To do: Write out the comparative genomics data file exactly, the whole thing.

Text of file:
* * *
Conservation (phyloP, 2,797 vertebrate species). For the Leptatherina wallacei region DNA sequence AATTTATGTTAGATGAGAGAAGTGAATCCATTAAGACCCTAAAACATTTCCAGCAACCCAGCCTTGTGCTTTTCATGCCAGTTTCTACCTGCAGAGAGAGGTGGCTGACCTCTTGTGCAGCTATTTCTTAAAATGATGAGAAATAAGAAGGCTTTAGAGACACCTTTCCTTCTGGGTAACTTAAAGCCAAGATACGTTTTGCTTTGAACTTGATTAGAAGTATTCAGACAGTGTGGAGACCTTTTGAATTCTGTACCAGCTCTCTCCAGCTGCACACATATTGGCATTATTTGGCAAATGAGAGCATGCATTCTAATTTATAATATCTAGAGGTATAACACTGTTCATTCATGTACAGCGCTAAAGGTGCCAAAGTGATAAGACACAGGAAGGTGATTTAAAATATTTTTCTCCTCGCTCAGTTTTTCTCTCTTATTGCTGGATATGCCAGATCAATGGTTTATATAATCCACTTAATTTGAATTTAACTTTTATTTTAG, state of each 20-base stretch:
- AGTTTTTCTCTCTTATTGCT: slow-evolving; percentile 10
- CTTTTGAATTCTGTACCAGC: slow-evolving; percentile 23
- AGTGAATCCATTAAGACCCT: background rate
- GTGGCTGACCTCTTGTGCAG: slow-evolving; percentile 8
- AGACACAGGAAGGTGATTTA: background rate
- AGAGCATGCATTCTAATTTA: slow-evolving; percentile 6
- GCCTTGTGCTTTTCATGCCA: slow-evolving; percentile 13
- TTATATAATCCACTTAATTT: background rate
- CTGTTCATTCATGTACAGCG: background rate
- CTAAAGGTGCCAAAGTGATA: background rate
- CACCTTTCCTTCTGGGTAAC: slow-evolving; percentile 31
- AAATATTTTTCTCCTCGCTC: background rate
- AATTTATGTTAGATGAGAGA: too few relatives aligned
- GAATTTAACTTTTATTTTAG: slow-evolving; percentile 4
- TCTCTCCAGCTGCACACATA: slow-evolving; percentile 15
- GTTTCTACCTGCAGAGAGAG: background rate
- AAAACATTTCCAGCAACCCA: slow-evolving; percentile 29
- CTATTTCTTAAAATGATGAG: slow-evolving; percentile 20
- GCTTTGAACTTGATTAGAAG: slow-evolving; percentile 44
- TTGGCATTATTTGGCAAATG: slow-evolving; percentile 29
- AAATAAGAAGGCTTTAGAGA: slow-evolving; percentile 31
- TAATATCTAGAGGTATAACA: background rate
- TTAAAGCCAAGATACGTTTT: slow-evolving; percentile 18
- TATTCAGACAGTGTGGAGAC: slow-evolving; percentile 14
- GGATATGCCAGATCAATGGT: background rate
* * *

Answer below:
Conservation (phyloP, 2,797 vertebrate species). For the Leptatherina wallacei region DNA sequence AATTTATGTTAGATGAGAGAAGTGAATCCATTAAGACCCTAAAACATTTCCAGCAACCCAGCCTTGTGCTTTTCATGCCAGTTTCTACCTGCAGAGAGAGGTGGCTGACCTCTTGTGCAGCTATTTCTTAAAATGATGAGAAATAAGAAGGCTTTAGAGACACCTTTCCTTCTGGGTAACTTAAAGCCAAGATACGTTTTGCTTTGAACTTGATTAGAAGTATTCAGACAGTGTGGAGACCTTTTGAATTCTGTACCAGCTCTCTCCAGCTGCACACATATTGGCATTATTTGGCAAATGAGAGCATGCATTCTAATTTATAATATCTAGAGGTATAACACTGTTCATTCATGTACAGCGCTAAAGGTGCCAAAGTGATAAGACACAGGAAGGTGATTTAAAATATTTTTCTCCTCGCTCAGTTTTTCTCTCTTATTGCTGGATATGCCAGATCAATGGTTTATATAATCCACTTAATTTGAATTTAACTTTTATTTTAG, state of each 20-base stretch:
- AGTTTTTCTCTCTTATTGCT: slow-evolving; percentile 10
- CTTTTGAATTCTGTACCAGC: slow-evolving; percentile 23
- AGTGAATCCATTAAGACCCT: background rate
- GTGGCTGACCTCTTGTGCAG: slow-evolving; percentile 8
- AGACACAGGAAGGTGATTTA: background rate
- AGAGCATGCATTCTAATTTA: slow-evolving; percentile 6
- GCCTTGTGCTTTTCATGCCA: slow-evolving; percentile 13
- TTATATAATCCACTTAATTT: background rate
- CTGTTCATTCATGTACAGCG: background rate
- CTAAAGGTGCCAAAGTGATA: background rate
- CACCTTTCCTTCTGGGTAAC: slow-evolving; percentile 31
- AAATATTTTTCTCCTCGCTC: background rate
- AATTTATGTTAGATGAGAGA: too few relatives aligned
- GAATTTAACTTTTATTTTAG: slow-evolving; percentile 4
- TCTCTCCAGCTGCACACATA: slow-evolving; percentile 15
- GTTTCTACCTGCAGAGAGAG: background rate
- AAAACATTTCCAGCAACCCA: slow-evolving; percentile 29
- CTATTTCTTAAAATGATGAG: slow-evolving; percentile 20
- GCTTTGAACTTGATTAGAAG: slow-evolving; percentile 44
- TTGGCATTATTTGGCAAATG: slow-evolving; percentile 29
- AAATAAGAAGGCTTTAGAGA: slow-evolving; percentile 31
- TAATATCTAGAGGTATAACA: background rate
- TTAAAGCCAAGATACGTTTT: slow-evolving; percentile 18
- TATTCAGACAGTGTGGAGAC: slow-evolving; percentile 14
- GGATATGCCAGATCAATGGT: background rate